Gross domestic product in the 17-nation region will fall 0.3 percent this year, compared with a November prediction of 0.1 percent growth, the Brussels-based commission forecast today. Unemployment will climb to 12.2 percent, up from the previous estimate of 11.8 percent and 11.4 percent last year. Economic and Monetary Affairs Commissioner Olli Rehn said authorities must press on with reforms to end the region’s debt crisis and help the recovery. While “hard data” has been disappointing, there also has been more encouraging “soft data” that points to better times, he told reporters today. A strengthening of the euro economy later this year may be led by Germany, where investor confidence rose in February to a 10-month high. The commission’s weak outlook reflects government austerity measures and efforts by companies and consumers to reduce debt. The European Central Bank said today banks will next week return 61.1 billion euros ($80.5 billion) of its second three-year loan, a measure introduced to aid lending at the depths of the financial crisis.
“We clearly have a decoupling with different recovery trends, with Germany certainly recovering at a much faster pace,” said Marco Valli, chief euro-area economist at UniCredit Global Research in Milan. “We still have a lot of noise and volatility in the monthly data, but the bottom line is that the euro zone as a whole has already turned.”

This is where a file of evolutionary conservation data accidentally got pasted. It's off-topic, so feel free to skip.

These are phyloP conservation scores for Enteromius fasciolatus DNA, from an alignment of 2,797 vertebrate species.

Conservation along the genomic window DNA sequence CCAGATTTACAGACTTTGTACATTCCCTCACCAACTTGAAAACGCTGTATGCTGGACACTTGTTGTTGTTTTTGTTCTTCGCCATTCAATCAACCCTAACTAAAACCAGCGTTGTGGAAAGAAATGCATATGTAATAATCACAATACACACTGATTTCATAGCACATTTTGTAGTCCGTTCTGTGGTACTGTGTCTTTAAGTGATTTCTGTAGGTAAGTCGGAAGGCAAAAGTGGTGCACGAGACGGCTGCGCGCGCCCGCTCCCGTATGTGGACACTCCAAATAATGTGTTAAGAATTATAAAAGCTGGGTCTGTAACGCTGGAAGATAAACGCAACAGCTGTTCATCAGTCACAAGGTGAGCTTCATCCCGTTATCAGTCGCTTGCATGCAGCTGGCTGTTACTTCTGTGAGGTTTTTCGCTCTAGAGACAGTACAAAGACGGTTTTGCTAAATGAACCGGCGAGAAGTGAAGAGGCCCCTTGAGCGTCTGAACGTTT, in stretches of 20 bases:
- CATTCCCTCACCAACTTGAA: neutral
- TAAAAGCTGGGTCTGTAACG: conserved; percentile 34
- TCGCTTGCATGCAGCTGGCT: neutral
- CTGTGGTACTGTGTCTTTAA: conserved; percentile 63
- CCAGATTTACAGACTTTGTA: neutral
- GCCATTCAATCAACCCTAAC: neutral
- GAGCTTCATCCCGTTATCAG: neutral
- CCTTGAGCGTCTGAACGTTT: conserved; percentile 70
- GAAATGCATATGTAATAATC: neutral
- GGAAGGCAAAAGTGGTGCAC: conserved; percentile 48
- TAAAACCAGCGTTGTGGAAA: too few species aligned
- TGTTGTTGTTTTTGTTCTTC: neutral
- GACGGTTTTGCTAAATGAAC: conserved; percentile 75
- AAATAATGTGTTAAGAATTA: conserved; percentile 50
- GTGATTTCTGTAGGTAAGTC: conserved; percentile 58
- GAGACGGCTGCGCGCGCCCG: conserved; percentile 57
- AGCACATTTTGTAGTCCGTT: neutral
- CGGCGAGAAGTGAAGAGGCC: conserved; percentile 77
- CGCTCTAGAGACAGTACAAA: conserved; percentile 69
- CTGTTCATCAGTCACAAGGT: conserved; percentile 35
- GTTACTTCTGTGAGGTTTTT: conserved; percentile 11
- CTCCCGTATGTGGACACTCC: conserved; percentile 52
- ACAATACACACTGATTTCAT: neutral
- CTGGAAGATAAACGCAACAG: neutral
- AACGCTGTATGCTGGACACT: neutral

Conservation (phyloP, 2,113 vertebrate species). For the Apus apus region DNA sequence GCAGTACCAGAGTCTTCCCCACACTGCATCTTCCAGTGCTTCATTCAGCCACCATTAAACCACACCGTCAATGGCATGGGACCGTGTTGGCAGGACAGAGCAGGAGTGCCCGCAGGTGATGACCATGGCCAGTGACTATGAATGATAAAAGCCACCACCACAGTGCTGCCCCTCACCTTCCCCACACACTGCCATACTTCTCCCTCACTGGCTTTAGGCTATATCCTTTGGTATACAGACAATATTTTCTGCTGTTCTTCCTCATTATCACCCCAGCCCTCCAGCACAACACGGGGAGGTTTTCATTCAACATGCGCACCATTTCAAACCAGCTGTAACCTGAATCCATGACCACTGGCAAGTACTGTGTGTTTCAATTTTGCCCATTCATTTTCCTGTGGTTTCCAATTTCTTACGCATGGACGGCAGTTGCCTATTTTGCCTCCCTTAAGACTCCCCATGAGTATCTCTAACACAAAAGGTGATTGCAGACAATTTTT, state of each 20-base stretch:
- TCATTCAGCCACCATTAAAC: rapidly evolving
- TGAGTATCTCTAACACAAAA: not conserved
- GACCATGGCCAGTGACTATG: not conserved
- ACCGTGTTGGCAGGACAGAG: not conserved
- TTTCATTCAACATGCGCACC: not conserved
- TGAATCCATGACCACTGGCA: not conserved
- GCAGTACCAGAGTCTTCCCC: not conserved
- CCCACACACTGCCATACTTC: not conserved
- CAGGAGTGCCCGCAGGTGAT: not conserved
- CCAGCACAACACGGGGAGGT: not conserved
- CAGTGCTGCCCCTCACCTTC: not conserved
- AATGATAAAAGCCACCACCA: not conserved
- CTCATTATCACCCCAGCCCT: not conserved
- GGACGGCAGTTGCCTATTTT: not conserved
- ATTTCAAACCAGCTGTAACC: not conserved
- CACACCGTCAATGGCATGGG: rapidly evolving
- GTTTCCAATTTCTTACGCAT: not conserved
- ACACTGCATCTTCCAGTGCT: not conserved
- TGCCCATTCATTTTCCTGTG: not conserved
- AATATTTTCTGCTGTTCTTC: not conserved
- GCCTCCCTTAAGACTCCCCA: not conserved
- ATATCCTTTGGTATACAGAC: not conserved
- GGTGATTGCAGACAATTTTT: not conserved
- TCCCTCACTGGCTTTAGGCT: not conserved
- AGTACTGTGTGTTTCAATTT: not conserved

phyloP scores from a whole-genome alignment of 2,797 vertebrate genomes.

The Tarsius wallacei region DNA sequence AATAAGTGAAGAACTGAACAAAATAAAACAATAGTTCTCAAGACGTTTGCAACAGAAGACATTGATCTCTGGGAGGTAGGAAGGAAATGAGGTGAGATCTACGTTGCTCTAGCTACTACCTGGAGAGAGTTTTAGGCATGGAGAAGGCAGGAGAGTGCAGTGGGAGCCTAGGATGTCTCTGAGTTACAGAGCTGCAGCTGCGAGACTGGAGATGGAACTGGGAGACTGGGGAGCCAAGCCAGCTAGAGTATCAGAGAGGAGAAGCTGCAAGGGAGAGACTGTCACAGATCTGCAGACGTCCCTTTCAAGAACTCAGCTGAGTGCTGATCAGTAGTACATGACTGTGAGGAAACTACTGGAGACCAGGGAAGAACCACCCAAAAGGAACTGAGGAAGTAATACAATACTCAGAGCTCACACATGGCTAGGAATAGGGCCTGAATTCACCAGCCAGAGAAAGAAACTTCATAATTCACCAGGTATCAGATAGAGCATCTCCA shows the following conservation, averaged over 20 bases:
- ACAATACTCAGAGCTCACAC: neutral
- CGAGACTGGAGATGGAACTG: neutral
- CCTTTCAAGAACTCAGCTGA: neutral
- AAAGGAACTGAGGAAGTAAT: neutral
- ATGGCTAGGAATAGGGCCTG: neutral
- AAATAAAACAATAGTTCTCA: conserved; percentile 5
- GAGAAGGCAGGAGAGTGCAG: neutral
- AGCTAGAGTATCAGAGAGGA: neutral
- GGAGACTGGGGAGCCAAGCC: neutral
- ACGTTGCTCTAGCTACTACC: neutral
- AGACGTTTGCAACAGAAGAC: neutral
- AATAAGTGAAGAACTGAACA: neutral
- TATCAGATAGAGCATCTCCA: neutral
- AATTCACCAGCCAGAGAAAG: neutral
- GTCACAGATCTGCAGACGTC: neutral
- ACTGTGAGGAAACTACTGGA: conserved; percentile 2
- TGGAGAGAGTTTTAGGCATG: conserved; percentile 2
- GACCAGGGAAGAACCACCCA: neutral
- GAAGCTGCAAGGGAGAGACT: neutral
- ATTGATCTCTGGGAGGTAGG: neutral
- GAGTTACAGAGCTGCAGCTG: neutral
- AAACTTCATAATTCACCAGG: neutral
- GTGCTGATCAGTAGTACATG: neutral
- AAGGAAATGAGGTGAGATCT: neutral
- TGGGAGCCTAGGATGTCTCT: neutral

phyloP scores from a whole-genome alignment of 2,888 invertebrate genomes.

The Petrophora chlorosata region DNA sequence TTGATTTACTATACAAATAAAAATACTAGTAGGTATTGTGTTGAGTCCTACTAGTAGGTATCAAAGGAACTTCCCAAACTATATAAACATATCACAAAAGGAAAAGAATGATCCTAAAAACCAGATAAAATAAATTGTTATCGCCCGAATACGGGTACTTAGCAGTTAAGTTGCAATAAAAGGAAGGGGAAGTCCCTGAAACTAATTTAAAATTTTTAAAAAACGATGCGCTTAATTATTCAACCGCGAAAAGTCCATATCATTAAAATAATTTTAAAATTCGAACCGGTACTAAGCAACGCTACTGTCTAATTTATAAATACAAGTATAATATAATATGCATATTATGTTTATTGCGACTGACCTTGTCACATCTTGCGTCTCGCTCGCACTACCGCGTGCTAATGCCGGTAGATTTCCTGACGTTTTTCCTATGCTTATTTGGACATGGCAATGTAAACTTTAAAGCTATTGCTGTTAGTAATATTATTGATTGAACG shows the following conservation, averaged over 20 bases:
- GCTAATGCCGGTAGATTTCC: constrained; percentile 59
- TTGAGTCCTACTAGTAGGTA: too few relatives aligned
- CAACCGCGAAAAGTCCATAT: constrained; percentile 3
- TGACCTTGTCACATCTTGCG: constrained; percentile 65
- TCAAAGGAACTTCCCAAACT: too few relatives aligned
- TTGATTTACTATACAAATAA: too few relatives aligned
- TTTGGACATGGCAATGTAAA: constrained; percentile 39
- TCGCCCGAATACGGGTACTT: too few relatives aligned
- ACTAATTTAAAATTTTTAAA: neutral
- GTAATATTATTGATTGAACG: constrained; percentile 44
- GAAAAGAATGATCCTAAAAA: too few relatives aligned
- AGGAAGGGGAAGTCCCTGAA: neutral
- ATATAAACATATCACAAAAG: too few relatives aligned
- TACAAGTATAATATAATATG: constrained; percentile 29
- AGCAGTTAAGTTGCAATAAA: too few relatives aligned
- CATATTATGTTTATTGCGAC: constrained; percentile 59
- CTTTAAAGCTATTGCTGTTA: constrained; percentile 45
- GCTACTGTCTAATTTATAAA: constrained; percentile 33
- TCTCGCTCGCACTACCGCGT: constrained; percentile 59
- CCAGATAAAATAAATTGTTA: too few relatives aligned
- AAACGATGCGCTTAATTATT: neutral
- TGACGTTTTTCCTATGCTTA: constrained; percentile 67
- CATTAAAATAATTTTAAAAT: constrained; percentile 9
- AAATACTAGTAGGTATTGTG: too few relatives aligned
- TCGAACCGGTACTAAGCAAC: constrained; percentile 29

The commission cut its forecast for the German economy, Europe’s largest, to 0.5 percent growth this year, from 0.8 forecast in November, due to a drop in euro-area demand that damps export and investment.
In a sign that Europe’s largest economy is anticipating better times, the Ifo institute in Munich said its business climate index climbed to 107.4 from 104.3 in January. That’s the biggest increase since July 2010 and the fourth straight monthly gain. Earlier this week, the ZEW gauge of investor sentiment rose to the highest in almost three years.
Separately today, the ECB said 356 financial institutions will repay money on Feb. 27 from its second long-term loan. The 61.1 billion-euro figure is about half the 122.5 billion euros forecast by economists. The ECB flooded markets with more than 1 trillion euros in three-year loans a year ago and banks have the option of repaying after 12 months. They started returning the initial loan last month.
“The second LTRO was used by a wider range of institutions with poorer collateral and given the positive carry still on offer, it makes sense for many of these institutions to hold on to these funds,” said Elsa Lignos, a currency strategist at Royal Bank of Canada in London. “We wouldn’t take this as a sign that financial tensions are returning.”